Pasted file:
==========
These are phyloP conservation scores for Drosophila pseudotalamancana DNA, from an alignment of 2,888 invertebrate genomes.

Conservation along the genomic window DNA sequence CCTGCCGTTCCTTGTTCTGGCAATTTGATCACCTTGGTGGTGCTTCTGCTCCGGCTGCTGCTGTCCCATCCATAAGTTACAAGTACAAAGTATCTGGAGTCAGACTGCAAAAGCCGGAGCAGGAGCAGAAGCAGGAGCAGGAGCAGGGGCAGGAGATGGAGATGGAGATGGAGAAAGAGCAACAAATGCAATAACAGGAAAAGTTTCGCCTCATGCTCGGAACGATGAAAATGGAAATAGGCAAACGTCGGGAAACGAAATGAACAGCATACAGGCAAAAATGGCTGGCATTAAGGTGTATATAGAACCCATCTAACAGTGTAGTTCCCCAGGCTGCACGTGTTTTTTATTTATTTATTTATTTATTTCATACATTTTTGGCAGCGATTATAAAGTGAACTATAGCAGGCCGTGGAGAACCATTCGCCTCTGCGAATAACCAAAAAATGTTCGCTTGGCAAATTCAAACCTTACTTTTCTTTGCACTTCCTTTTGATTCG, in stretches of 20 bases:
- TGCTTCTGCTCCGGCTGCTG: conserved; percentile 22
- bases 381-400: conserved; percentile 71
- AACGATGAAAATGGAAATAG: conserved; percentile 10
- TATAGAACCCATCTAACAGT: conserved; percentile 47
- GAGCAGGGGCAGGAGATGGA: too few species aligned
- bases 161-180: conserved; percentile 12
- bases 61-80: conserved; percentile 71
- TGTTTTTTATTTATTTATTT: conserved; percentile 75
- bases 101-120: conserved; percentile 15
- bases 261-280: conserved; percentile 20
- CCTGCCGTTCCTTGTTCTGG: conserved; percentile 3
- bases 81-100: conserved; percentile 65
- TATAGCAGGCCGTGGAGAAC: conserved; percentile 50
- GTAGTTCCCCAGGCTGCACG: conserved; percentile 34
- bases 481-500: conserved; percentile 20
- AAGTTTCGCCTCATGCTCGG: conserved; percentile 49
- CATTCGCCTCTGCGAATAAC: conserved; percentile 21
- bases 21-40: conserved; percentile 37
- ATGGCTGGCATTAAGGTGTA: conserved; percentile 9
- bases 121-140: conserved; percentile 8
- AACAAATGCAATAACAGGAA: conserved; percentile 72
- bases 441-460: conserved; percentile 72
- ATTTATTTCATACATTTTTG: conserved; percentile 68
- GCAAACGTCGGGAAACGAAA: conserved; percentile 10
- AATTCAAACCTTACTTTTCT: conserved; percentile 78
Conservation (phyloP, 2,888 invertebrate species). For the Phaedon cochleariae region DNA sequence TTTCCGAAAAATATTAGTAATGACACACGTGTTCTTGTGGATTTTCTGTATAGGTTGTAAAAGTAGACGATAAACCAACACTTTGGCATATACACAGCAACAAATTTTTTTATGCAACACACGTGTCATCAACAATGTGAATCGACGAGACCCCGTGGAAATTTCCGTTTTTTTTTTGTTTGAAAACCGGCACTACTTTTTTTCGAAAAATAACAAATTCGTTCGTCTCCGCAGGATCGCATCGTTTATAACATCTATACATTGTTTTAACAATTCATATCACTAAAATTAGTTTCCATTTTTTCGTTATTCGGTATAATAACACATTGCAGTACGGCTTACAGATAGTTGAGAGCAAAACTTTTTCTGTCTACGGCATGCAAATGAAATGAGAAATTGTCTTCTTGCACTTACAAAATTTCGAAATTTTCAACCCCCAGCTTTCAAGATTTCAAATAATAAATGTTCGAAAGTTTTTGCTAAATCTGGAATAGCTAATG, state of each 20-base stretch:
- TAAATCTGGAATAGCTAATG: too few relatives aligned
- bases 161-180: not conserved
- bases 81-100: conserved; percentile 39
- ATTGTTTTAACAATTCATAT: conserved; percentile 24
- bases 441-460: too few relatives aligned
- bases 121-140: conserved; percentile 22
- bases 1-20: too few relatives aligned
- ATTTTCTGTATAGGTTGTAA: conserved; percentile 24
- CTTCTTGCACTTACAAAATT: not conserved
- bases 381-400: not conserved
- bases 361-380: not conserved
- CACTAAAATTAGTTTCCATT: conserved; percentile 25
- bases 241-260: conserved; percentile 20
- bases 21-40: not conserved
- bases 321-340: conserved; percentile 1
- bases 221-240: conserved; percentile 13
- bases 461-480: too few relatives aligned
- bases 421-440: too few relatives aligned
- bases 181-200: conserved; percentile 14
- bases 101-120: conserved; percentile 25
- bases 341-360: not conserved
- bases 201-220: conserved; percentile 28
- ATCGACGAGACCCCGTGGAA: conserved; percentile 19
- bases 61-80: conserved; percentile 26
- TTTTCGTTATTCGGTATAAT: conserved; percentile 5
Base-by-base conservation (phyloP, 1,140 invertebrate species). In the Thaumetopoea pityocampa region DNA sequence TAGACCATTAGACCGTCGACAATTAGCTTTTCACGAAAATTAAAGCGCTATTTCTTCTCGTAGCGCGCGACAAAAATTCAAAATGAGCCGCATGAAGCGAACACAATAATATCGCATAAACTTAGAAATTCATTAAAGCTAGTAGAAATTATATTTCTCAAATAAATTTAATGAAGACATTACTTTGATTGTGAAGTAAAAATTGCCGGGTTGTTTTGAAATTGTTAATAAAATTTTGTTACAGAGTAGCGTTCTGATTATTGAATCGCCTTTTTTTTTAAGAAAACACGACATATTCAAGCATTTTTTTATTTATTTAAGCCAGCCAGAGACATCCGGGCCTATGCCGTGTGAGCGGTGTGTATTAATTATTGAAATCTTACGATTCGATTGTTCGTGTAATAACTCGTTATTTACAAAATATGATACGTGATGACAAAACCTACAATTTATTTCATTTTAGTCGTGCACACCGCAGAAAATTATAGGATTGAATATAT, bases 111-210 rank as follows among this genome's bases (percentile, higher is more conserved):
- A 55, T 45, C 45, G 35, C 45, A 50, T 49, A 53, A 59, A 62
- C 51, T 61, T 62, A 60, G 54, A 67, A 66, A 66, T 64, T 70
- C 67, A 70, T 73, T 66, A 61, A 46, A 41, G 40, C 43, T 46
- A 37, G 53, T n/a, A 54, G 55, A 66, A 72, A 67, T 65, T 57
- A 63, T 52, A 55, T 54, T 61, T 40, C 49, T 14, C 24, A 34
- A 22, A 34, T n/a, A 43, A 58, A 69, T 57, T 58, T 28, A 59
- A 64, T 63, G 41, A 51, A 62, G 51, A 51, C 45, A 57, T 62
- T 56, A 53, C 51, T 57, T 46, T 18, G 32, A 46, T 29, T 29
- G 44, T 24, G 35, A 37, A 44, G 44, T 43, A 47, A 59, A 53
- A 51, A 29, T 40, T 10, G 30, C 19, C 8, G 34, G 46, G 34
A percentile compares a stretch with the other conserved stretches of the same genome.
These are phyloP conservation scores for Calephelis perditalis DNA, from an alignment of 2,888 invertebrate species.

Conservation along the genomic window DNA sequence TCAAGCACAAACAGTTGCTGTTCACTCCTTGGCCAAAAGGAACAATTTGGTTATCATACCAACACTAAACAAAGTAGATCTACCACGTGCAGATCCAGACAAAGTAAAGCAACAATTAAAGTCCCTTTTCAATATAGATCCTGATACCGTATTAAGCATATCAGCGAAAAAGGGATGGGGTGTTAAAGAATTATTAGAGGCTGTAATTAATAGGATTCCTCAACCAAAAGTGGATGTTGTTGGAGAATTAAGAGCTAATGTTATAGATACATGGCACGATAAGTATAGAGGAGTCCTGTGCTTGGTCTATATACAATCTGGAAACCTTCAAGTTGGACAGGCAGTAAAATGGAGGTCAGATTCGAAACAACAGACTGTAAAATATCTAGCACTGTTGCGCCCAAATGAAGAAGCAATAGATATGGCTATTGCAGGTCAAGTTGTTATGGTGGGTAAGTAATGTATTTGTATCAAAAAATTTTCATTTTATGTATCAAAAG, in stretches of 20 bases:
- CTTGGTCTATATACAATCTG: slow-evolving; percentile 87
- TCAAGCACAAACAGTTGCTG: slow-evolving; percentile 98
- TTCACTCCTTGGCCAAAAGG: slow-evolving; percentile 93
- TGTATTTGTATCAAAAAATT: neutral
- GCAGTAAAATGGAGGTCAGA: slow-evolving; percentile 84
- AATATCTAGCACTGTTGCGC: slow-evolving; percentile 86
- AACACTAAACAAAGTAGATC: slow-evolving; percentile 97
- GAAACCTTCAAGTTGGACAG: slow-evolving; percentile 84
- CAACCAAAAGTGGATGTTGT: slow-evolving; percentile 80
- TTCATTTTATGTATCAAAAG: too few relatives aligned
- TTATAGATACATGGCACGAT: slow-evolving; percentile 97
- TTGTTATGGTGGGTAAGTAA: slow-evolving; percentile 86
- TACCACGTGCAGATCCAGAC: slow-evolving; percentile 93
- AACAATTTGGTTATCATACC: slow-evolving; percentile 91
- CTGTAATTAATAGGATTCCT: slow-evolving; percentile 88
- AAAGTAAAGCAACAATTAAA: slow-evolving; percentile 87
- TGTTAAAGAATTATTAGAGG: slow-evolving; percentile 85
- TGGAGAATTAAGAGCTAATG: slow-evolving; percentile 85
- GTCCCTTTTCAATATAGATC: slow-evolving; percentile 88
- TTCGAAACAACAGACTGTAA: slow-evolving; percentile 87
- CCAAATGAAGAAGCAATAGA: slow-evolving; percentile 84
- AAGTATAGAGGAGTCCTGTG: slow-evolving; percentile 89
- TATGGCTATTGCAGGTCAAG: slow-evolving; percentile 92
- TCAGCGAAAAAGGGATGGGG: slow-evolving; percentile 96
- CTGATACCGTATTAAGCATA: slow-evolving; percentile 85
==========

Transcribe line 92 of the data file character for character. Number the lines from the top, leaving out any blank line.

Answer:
- CTGATACCGTATTAAGCATA: slow-evolving; percentile 85